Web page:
NASA has cleared a 3D printer for launch to the International Space Station in August. The decision follows trials at Marshall Space Flight Center in the state of Alabama. The printer was developed by California start-up Made in Space.
"NASA was able to provide key guidance on how to best comply with strenuous space certification, safety and operational requirements, and Made in Space excelled at incorporating that insight into the design,” NASA 3D project manager Niki Werkheiser said in a Thursday statement.
“Made in Space now has first-hand experience of the full A-Z process for designing, building and testing hardware for spaceflight,” he added.
3D printers use a unique technique called extrusion additive manufacturing, which builds objects layer by layer out of polymers, metals, and other raw materials. The technology means objects can actually be manufactured in space, meaning the need to launch components from Earth would be much reduced – making space exploration much cheaper and more efficient.
“The ability to manufacture on demand in space is going to be paradigm shift for the way development, research and exploration happen in space,” Michael Snyder, the lead engineer in R&D at Made in Space, told Space.com.
The testers at Marshall Space Flight Center looked at a number of factors to determine whether the 3D printer was ready for space – including its ability to withstand the rigors of launch and its compatibility with other interfaces on the ISS. Scientists and engineers also tested a series of objects printed by the device on Earth.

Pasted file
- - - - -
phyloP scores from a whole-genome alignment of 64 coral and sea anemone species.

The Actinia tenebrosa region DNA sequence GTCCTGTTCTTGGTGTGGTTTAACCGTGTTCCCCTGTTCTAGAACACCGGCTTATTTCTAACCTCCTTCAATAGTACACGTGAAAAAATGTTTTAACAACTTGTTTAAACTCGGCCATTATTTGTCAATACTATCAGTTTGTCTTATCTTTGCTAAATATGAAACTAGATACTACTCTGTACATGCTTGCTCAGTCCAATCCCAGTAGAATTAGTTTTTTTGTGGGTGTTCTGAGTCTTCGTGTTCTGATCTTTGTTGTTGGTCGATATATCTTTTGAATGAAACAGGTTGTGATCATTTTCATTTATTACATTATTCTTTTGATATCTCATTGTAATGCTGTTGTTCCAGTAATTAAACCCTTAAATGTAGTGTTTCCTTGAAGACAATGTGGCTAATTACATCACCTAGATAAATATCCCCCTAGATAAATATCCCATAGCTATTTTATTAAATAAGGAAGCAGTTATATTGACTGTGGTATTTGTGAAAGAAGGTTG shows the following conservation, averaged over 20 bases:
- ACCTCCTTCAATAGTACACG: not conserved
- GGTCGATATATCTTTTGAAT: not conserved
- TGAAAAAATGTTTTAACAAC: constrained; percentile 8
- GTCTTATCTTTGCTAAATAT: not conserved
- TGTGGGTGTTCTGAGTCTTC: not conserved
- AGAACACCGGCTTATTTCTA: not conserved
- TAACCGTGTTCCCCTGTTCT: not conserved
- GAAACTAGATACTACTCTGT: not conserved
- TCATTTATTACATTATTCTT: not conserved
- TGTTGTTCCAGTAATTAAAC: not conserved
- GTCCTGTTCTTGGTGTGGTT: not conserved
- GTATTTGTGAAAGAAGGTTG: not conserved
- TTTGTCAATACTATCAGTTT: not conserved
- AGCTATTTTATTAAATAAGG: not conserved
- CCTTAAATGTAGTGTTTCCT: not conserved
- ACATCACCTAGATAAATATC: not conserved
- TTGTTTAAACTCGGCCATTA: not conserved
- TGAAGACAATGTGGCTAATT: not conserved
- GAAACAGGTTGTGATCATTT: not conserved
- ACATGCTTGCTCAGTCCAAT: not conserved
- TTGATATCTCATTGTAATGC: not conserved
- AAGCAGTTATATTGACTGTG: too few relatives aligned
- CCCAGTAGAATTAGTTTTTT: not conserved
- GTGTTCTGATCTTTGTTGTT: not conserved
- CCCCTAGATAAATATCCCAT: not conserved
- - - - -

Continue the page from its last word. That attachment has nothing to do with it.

The printer will join the next cargo mission by private company SpaceX, which will fly to the space station for NASA using its Dragon Capsule in a launch sometime in August.
Once installed in the space station’s Microgravity Science Glovebox (MSG), it will print out 21 test parts and tools, which will then be returned to Earth for analysis.
The 3D printer will fulfill a number of objectives in space, primarily testing of the additive-manufacturing process in microgravity, and also the usability of some parts. The idea is that when the experiment is over, a permanent 3D printer will be kept on board the ISS.
“Passing the final tests and shipping the hardware are significant milestones, but they ultimately lead to an even more meaningful one – the capability for anyone on Earth to have the option of printing objects on the ISS. This is unprecedented access to space,” Made in Space CEO Aaron Kemmer said.
Made in Space was founded in 2010 with the goal of enabling manufacturing in space, and is radically impacting the space missions of the future.